Implementing Database Operations Using SIMD Instructions
, 2002
"... Modern CPUs have instructions that allow basic operations to be performed on several data elements in parallel. These instructions are called SIMD instructions, since they apply a single instruction to multiple data elements. SIMD technology was initially built into commodity processors in order to ..."
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Cited by 29 (3 self)
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Modern CPUs have instructions that allow basic operations to be performed on several data elements in parallel. These instructions are called SIMD instructions, since they apply a single instruction to multiple data elements. SIMD technology was initially built into commodity processors in order to accelerate the performance of multimedia applications. SIMD instructions provide new opportunities for database engine design and implementation. We study various kinds of operations in a database context, and show how the inner loop of the operations can be accelerated using SIMD instructions. The use of SIMD instructions has two immediate performance benefits: It allows a degree of parallelism, so that many operands can be processed at once. It also often leads to the elimination of conditional branch instructions, reducing branch mispredictions.
Static Dictionaries on AC^0 RAMs: Query time Θ(,/log n / log log n) is necessary and sufficient
, 1996
"... In this paper we consider solutions to the static dictionary problem ���� � on RAMs, i.e. random access machines where the only restriction on the finite instruction set is that all computational instructions are ���� � in. Our main result is a tight upper and lower bound ���� � ���©���������������� ..."
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Cited by 19 (5 self)
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In this paper we consider solutions to the static dictionary problem ���� � on RAMs, i.e. random access machines where the only restriction on the finite instruction set is that all computational instructions are ���� � in. Our main result is a tight upper and lower bound ���� � ���©��������������������� of on the time for answering membership queries in a set of � size when reasonable space is used for the data structure storing the set; the upper bound can be obtained using space ������ � �� � ���� �. Several variations of this result are also obtained. Among others, we show a tradeoff between time and circuit depth under the unitcost assumption: any RAM instruction set which permits a linear space, constant query time solution to the static dictionary problem must have an instruction of depth �������©���������������©���� � , where � is the word size of the machine (and ���© � the size of the universe). This matches the depth of multiplication and integer division, used in the perfect hashing scheme by Fredman, Komlós and Szemerédi.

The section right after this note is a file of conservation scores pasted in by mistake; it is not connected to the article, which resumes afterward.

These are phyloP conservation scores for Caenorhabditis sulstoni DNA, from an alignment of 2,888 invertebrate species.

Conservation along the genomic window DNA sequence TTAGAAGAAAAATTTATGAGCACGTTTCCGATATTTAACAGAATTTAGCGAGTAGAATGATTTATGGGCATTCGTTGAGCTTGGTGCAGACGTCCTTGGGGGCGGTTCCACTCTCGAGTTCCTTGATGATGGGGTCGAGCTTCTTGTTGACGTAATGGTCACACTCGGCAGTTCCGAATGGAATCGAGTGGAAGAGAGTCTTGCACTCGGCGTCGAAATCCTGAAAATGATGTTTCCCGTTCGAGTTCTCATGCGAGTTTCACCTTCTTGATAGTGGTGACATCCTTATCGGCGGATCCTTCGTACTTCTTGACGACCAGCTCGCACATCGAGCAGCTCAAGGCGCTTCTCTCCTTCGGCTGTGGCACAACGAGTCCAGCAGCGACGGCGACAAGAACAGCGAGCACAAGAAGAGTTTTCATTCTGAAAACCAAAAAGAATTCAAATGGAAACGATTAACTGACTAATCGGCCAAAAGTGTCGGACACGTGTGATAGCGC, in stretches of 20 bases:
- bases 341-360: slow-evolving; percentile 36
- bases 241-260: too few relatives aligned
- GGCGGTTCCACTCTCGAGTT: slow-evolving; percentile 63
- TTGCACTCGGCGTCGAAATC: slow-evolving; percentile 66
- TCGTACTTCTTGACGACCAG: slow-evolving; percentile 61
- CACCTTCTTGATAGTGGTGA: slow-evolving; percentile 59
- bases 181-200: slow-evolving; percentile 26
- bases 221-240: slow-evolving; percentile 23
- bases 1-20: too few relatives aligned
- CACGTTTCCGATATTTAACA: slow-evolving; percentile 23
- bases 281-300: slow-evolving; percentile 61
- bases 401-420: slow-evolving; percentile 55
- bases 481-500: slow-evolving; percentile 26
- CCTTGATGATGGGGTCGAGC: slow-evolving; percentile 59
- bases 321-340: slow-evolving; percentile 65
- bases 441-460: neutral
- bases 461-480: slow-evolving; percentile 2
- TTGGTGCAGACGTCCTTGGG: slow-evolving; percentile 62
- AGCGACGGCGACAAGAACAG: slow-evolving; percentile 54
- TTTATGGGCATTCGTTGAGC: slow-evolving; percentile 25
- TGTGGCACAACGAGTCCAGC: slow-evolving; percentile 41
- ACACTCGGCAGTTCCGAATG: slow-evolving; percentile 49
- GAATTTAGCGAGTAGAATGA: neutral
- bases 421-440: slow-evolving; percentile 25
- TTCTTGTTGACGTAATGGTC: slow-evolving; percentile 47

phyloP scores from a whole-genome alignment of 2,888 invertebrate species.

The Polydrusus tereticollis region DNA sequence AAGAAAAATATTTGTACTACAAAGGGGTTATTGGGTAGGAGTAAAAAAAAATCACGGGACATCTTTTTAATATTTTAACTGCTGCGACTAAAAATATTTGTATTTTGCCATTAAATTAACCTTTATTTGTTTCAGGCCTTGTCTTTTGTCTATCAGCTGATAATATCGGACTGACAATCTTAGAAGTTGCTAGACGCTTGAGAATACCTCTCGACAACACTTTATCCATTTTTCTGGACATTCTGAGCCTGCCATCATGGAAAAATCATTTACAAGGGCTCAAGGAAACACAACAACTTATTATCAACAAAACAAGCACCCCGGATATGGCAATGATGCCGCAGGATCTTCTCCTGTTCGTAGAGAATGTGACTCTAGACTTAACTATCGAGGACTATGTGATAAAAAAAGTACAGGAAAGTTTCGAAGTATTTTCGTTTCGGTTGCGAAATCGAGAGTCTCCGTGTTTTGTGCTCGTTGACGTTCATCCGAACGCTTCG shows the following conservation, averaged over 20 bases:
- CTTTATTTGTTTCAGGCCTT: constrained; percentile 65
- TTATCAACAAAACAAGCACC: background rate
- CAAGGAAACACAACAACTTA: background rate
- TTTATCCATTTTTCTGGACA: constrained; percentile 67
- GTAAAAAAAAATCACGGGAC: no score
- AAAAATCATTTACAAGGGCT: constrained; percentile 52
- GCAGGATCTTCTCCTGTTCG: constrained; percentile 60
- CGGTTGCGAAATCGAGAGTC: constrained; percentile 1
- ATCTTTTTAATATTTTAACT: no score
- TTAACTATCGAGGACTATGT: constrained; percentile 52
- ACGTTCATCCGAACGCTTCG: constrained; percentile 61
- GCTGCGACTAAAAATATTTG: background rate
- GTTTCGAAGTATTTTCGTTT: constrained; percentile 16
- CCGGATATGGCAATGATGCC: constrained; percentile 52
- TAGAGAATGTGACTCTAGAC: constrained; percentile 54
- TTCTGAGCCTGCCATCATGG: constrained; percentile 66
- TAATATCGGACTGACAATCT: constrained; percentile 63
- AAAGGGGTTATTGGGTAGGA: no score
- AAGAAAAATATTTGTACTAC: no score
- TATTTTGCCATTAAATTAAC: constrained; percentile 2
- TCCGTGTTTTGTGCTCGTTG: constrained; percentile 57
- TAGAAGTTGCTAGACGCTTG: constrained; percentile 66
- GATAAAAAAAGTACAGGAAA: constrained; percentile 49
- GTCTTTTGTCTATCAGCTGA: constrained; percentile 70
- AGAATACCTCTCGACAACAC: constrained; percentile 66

Simulationbased Comparison of Hash Functions for Emulated Shared Memory
 In Proc. Parallel Architectures and Languages Europe, LNCS 694
, 1993
"... . The influence of several hash functions on the distribution of a shared address space onto p distributed memory modules is compared by simulations. Both synthetic workloads and address traces of applications are investigated. It turns out that on all workloads linear hash functions, although prove ..."
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Cited by 17 (4 self)
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. The influence of several hash functions on the distribution of a shared address space onto p distributed memory modules is compared by simulations. Both synthetic workloads and address traces of applications are investigated. It turns out that on all workloads linear hash functions, although proven to be asymptotically worse, perform better than theoretically optimal polynomials of degree O(log p). The latter are also worse than hash functions that use boolean matrices. The performance measurements are done by an expected worst case analysis. Thus linear hash functions provide an efficient and easy to implement way to emulate shared memory. 1 Introduction Users of parallel machines more and more tend to program with the view of a global shared memory. Commercial machines (with more than 16 processors) however usually have distributed memory modules. Therefore the address space has to be mapped onto memory modules, memory access is simulated by packet routing on a network connecting ...
Error Correcting Codes, Perfect Hashing Circuits, and Deterministic Dynamic Dictionaries
, 1997
"... We consider dictionaries of size n over the finite universe U = and introduce a new technique for their implementation: error correcting codes. The use of such codes makes it possible to replace the use of strong forms of hashing, such as universal hashing, with much weaker forms, such as clus ..."
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Cited by 17 (2 self)
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We consider dictionaries of size n over the finite universe U = and introduce a new technique for their implementation: error correcting codes. The use of such codes makes it possible to replace the use of strong forms of hashing, such as universal hashing, with much weaker forms, such as clustering. We use